When we got back to school on Monday, we asked our teacher what had he been saying?  To our chagrin she told us he had been asking if we wanted to go bed with him.  The laugh was on us.

I believe there is a beautiful area called the Gaspe peninsula (quite far east of Quebec) that might interest you.

I have not been to Europe but the streets of Quebec often reminded me of streets I have seen in pictures of Europe.
« Last Edit: September 04, 2007, 08:05:19 AM by Anne »

Offline SonicMan46

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Re: Vacation Advisory!
« Reply #25 on: September 04, 2007, 11:17:35 AM »
we could not understand him.  To be polite and friendly, we would smile and say, "Oui, oui."

When we got back to school on Monday, we asked our teacher what had he been saying?  To our chagrin she told us he had been asking if we wanted to go bed with him.  The laugh was on us.

I believe there is a beautiful area called the Gaspe peninsula (quite far east of Quebec) that might interest you.

I have not been to Europe but the streets of Quebec often reminded me of streets I have seen in pictures of Europe.


Hello Anne - thanks for your memories about Quebec City - LOL @ the above!  ;D

Yes, the Gaspe Peninsula was not that far from La Malbaie - there were 'all-day' tours to the area; I've been to Nova Scotia & Prince Edward Island, but not to New Brunswick or many other parts of the Quebec Province; and on our last night in Quebec City, I had some wonderful snow crab legs (nicely de-shelled) which were from the Gaspe area.

We love visiting Quebec because it is in our same time zone, a foreign country, and French-speaking, so there is a wonderful sense of goin' to Europe - and in the past the Canadian dollar was much less than the American dollar, so prices were great; unfortunately, no longer the case -  :)   Dave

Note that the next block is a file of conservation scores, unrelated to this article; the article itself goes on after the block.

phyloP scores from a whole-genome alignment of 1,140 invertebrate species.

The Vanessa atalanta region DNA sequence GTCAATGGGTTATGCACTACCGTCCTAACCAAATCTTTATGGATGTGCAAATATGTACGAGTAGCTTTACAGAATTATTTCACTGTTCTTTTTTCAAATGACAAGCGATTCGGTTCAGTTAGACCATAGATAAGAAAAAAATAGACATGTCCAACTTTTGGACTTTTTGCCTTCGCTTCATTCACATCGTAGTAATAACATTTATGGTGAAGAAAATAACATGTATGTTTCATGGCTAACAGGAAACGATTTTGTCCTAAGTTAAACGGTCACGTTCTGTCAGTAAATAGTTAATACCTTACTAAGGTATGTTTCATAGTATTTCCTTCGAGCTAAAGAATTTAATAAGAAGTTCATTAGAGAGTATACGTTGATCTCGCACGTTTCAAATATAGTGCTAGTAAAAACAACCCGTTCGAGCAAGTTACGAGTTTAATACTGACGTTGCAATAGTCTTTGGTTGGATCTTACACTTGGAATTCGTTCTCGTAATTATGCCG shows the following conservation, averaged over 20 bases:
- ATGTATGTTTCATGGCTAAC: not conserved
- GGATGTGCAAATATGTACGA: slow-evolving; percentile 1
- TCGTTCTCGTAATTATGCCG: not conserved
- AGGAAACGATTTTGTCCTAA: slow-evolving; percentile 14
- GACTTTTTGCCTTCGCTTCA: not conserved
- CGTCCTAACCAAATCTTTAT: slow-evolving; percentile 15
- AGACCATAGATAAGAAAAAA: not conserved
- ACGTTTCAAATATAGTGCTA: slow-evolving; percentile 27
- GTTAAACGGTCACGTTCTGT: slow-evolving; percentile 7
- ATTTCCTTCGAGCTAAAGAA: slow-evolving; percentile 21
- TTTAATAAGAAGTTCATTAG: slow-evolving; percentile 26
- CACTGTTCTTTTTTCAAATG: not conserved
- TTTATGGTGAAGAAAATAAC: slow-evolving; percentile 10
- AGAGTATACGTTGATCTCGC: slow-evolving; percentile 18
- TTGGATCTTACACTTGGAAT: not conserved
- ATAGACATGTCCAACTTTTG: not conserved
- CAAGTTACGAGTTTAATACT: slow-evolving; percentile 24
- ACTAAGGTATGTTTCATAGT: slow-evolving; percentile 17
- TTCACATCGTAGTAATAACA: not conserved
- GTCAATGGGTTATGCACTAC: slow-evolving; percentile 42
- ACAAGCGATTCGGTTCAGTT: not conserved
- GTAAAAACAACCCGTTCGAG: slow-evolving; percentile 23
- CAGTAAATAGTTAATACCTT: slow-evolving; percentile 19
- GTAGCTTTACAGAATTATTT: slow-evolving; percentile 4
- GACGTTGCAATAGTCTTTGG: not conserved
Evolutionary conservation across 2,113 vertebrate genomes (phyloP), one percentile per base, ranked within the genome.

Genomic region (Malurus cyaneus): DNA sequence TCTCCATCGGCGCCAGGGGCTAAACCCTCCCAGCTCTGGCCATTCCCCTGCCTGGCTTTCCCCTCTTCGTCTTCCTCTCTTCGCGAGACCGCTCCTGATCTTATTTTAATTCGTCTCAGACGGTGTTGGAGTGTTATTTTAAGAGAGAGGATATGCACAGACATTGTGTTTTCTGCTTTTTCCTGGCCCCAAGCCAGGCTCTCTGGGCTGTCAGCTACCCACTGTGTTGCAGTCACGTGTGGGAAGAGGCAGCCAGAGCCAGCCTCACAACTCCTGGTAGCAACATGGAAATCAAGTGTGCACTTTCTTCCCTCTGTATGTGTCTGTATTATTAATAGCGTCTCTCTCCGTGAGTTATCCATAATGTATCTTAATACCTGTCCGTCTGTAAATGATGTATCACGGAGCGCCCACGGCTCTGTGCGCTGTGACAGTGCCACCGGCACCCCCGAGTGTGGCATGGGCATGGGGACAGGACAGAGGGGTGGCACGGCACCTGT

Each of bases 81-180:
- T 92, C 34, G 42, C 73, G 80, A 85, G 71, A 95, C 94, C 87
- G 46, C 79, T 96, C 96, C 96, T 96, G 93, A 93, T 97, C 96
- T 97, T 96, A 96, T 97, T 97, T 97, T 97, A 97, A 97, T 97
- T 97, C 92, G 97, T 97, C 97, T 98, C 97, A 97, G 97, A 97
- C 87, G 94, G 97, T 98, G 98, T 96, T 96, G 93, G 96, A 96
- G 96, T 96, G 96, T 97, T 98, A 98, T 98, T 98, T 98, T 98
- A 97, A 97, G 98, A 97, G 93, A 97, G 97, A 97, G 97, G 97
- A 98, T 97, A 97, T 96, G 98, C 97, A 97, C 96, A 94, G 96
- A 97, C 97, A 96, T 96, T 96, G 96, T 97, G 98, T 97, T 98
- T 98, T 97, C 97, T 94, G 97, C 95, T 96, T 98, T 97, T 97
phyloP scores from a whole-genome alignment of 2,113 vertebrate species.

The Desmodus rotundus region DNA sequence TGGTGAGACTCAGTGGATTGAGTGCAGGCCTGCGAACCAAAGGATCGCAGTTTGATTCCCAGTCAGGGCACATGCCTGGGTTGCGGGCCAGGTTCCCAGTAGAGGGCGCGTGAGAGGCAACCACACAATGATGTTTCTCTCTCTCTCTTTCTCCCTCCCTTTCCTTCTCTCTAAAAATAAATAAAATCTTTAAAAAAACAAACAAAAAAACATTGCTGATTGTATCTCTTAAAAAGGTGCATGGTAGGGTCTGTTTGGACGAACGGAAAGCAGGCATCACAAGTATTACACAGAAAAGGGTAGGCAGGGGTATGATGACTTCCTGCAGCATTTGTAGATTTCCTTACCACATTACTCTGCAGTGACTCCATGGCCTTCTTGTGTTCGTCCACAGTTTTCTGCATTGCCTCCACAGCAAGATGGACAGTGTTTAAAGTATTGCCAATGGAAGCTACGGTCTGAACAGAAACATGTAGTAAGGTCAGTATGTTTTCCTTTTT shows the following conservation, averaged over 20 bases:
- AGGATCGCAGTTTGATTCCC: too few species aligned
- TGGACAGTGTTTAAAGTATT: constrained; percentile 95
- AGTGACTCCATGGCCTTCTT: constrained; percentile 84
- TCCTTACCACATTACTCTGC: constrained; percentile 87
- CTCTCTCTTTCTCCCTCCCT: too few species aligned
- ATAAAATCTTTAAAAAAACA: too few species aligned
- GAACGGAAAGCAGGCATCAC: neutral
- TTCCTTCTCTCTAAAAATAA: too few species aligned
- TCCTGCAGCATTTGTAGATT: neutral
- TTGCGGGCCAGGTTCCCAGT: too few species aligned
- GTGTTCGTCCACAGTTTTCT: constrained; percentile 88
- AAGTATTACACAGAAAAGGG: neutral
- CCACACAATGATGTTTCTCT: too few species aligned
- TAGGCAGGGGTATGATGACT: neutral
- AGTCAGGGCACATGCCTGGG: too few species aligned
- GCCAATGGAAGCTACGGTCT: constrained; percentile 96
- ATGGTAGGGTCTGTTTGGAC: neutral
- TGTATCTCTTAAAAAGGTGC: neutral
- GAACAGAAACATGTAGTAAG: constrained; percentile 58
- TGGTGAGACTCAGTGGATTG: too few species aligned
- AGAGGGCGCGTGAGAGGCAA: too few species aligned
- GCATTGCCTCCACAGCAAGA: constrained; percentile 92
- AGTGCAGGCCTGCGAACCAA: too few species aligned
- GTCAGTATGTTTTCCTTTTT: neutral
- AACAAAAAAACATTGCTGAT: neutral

Heather Harrison

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Re: Vacation Advisory!
« Reply #26 on: September 04, 2007, 04:57:04 PM »
Here is the rest of my Idaho trip.  After visiting the zoo, I headed north from Idaho Falls on Interstate 15.  I took Exit 143 and headed west on ID-33, and then northwest on ID-28.  About 50-60 miles ahead, in southern Lemhi County, there are some interesting places to visit.  A well-marked dirt road heads west to Gilmore and Meadow Lake.  Gilmore is an exceptionally well-preserved ghost town.  As with many ghost towns in the western U.S., when the mines closed, the town died.  These days, people who are interested in preserving the history of the place are moving back into Gilmore, so it isn't really possible to go into the abandoned buildings.  This is probably a good thing; it will help to discourage vandals.  Here are a few views of Gilmore.



Many of the ghost towns I have visited feature old, rusting bedsprings.  Gilmore was no exception.



From Gilmore, I drove west on a gut-wrenching narrow dirt road into the rugged Lemhi Mountains to Meadow Lake, which is exceptionally clear.  There is a campground near the lake; it was rather busy.



Then, I headed back to the south.  A few miles south of Gilmore on ID-28, a sign points west to some charcoal kilns.  A smooth, well-maintained dirt road heads west for about 5 miles, and ends at the kilns, which are now owned by Targhee National Forest.  The Forest Service has stabilized the kilns and placed trails and interpretive signs in the vicinity.  Charcoal kilns are often found near mining areas; they burned wood to provide charcoal for the smelters.  In this case, the smelter was across the valley near one of the area's most productive mines.  These kilns, like others I have seen in the west, have the characteristic beehive shape.



Again, I headed back to the highway and went south.  A few miles down the road, past the Clark County line, is the remnant of a town called Blue Dome.  I have found no information about the town, but I photographed this picturesque abandoned building.